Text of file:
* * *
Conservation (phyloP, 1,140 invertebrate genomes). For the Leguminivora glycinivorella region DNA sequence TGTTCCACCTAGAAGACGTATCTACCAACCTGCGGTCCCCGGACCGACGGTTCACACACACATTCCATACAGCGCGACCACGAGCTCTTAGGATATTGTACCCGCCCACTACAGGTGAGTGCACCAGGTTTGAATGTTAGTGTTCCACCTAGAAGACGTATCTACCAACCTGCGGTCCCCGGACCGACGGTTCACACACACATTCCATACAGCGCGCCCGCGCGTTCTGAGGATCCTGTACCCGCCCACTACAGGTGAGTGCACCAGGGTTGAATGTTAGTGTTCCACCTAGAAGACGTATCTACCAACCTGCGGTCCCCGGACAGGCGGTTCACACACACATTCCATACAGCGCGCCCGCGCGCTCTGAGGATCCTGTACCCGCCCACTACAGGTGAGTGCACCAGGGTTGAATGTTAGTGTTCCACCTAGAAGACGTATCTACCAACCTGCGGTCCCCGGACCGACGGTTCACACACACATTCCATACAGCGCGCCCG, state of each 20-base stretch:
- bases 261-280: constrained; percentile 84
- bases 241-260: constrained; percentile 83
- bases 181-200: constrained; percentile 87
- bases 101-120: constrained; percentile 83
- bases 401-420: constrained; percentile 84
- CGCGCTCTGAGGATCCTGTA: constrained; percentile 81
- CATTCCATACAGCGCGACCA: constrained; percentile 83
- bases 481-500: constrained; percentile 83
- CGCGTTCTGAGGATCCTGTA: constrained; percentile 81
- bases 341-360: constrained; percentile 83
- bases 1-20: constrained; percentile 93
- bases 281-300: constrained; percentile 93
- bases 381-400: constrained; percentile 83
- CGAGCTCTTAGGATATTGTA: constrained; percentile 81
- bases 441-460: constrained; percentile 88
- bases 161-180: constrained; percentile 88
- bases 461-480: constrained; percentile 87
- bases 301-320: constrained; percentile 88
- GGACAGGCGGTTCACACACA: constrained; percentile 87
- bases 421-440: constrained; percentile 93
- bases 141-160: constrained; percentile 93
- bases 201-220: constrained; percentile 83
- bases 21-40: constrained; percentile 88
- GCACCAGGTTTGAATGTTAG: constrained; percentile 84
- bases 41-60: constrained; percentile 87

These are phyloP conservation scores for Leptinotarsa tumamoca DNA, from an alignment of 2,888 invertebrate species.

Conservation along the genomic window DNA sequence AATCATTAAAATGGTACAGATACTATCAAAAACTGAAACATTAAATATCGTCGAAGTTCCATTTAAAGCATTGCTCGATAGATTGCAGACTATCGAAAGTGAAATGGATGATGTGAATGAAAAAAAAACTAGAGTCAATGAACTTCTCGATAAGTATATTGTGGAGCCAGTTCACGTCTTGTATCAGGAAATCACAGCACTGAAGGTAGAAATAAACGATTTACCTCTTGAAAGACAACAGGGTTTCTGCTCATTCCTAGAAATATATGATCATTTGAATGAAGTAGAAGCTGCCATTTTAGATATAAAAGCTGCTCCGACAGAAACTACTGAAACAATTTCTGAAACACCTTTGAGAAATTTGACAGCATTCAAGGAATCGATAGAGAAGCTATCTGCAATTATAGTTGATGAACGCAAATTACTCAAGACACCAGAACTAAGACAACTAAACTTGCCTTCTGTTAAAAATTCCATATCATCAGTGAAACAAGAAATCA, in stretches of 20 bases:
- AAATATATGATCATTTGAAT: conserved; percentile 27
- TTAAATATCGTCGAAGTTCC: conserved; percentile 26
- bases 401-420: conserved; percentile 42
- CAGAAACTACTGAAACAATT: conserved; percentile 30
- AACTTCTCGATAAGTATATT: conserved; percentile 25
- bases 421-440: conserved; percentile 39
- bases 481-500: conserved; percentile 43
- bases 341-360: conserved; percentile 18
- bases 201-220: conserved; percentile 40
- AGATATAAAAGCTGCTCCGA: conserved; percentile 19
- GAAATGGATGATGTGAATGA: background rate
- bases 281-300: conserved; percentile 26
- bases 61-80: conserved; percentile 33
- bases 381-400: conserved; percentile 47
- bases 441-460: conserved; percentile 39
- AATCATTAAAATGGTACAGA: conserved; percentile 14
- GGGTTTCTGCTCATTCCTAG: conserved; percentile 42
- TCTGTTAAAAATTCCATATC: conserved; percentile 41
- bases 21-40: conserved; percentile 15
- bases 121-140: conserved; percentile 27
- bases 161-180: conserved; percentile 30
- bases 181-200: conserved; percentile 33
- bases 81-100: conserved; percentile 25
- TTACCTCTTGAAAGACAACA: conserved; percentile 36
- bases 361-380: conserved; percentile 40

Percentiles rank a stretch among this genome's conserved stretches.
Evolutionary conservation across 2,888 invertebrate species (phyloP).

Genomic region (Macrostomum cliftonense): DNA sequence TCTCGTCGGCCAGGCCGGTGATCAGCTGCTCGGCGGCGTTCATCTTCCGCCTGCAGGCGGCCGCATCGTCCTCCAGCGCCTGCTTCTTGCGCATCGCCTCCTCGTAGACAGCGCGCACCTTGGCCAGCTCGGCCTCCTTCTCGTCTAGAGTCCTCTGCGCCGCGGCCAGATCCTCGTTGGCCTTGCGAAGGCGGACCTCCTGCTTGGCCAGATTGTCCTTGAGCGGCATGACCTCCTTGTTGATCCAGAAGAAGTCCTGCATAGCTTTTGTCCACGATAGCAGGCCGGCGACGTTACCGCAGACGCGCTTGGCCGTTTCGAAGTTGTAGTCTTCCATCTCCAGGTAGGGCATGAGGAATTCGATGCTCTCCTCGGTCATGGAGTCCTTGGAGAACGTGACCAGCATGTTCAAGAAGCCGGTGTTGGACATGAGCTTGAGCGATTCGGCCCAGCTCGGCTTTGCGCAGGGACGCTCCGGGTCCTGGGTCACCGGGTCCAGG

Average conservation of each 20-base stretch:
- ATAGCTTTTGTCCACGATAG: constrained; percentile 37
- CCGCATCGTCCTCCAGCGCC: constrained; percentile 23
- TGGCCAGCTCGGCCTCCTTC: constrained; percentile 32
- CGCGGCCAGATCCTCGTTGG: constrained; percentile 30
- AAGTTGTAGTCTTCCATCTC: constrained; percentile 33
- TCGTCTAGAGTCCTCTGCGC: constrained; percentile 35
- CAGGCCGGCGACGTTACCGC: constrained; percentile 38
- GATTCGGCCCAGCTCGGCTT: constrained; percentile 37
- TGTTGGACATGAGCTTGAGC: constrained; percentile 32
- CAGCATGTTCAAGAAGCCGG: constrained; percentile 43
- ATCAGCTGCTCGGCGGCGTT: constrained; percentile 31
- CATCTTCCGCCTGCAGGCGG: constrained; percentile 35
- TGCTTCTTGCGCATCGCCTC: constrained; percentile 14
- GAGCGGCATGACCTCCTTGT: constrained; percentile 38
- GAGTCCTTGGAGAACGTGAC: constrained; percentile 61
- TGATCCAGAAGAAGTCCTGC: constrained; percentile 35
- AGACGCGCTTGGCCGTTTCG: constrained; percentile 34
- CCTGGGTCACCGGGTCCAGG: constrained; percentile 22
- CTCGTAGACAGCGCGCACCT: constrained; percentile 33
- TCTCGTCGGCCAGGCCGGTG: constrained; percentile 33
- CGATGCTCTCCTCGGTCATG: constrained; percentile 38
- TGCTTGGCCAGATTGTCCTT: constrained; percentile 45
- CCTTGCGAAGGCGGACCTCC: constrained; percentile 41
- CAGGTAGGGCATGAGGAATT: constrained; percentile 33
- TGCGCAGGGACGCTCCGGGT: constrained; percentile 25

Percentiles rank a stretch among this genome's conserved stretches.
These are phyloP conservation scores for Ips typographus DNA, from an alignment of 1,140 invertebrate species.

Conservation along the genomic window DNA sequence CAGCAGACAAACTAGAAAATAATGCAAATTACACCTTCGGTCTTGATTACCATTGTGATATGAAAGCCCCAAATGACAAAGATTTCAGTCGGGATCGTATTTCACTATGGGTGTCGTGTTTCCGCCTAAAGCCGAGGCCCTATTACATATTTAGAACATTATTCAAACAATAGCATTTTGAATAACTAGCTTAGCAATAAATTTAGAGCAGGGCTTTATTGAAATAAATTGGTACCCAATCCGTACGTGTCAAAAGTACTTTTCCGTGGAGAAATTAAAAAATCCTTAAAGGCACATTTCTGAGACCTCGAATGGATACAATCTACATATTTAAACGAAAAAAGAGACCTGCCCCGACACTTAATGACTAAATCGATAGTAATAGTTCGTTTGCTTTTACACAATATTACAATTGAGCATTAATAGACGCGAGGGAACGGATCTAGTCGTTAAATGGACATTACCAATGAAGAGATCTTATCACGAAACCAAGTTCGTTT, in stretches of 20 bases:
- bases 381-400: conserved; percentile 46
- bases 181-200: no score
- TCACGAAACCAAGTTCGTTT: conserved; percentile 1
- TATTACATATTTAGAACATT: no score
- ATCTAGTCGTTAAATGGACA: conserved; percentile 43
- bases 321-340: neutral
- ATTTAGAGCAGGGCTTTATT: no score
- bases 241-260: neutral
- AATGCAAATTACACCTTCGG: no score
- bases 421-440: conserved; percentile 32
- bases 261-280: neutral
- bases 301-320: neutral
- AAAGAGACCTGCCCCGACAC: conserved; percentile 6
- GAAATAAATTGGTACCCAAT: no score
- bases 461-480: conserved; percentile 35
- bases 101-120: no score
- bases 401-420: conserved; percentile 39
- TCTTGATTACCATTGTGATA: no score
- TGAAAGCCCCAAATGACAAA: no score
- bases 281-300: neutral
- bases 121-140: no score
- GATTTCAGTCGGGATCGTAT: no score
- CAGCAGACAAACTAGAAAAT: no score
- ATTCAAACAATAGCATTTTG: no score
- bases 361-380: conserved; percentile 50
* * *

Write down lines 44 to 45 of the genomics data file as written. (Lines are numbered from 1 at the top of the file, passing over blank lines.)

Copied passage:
- AATCATTAAAATGGTACAGA: conserved; percentile 14
- GGGTTTCTGCTCATTCCTAG: conserved; percentile 42